Sir David Attenborough urges cutback on plastics after filming Blue Planet II

Sir David Attenborough has urged the world to cut down on the use of plastics by “tomorrow” to curb increasing dangers to the ocean.

The much-loved TV nature expert told how his experience filming the second Blue Planet series showed him the threat that plastic causes to the underwater environment.

His comments came as he attended a Q&A about the show ahead of its broadcast on BBC One later this month, 15 years after the original series.

Sir David told how plastics can affect animals (BBC/PA)

Asked what concerned him the most about the crew’s findings, the 91-year old said: “Two things. One of course is the rising temperature, and particularly in the last programme it is illustrated what happens if the temperature goes up by 1.5 degrees.

“The second thing is plastic. Plastic in the ocean. Now what we’re going to do about 1.5 degrees rise in the temperature of the ocean over the next 10 years, I don’t know, but we could actually do something about plastic right now. And I just wish we would.

“There are so many sequences that every single one of us have been involved in, even in the most peripheral way, where we have seen tragedies happen because of the plastic in the ocean. We’ve seen albatross come back with their belly full of food for their young and nothing in it.

Sir David Attenborough shared his hopes for our protection of the environment (David Parry/PA)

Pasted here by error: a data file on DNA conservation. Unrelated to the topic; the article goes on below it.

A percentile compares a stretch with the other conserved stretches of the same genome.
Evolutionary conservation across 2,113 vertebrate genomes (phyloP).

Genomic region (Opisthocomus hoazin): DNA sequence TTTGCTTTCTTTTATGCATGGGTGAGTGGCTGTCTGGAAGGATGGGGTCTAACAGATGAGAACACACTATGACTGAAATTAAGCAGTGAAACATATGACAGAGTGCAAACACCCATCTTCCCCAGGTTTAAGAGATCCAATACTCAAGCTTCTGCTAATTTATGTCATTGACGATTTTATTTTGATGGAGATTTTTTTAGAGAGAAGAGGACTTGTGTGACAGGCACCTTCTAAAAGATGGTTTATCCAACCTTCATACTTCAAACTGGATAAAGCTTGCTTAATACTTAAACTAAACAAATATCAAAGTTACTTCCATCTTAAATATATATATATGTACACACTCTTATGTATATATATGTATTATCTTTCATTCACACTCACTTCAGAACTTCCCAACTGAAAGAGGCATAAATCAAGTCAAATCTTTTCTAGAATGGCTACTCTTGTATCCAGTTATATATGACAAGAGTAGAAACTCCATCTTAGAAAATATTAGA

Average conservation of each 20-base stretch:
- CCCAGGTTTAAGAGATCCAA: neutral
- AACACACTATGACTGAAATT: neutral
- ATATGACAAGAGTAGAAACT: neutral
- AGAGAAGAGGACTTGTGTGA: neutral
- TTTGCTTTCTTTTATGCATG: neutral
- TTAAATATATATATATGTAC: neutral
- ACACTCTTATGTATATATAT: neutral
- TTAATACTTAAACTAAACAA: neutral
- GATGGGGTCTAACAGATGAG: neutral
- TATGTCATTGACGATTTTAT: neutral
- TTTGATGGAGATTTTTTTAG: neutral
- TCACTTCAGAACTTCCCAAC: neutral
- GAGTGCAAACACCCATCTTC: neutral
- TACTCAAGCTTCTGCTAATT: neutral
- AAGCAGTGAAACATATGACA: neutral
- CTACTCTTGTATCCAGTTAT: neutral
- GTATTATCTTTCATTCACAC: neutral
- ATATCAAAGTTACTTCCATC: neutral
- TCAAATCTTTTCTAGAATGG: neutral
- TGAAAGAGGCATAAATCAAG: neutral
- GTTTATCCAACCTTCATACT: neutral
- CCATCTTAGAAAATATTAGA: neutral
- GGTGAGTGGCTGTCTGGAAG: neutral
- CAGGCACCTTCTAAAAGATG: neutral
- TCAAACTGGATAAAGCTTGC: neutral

“The albatross parent has been away for three weeks gathering stuff for her young and what comes out? What does she give her chick? You think it’s going to be squid, but it’s plastic. And the chick is going to starve and die.

“There are more examples of that. But we could do things about plastic internationally tomorrow.”

Explaining how he hoped the programme would encourage viewers to think about our impact on the environment, he continued: “We have a responsibility. Every one of us. We may think we live a long way from the oceans but we don’t.

“What we actually do here, and in the middle of Asia and wherever has a direct effect on the oceans and what the oceans do, then reflects back on us.

“It is one world. And it’s in our care. For the first time in the history of humanity, for the first time in 500 million years, one species has the future in the palm of its hands. I just hope he realises that that is the case.”

Sir David, who presents Blue Planet II, appeared on the Q&A panel with composer Hans Zimmer, executive producer James Honeyborne, series producer Mark Brownlow and producer Orla Doherty ahead of the programme’s broadcast this month.

The programme is a a BBC Studios Natural History Unit production and filming took place all over the world, in locations such as South Africa, Egypt, Australia, Mexico, Japan and Norway. It will air on October 29.


 

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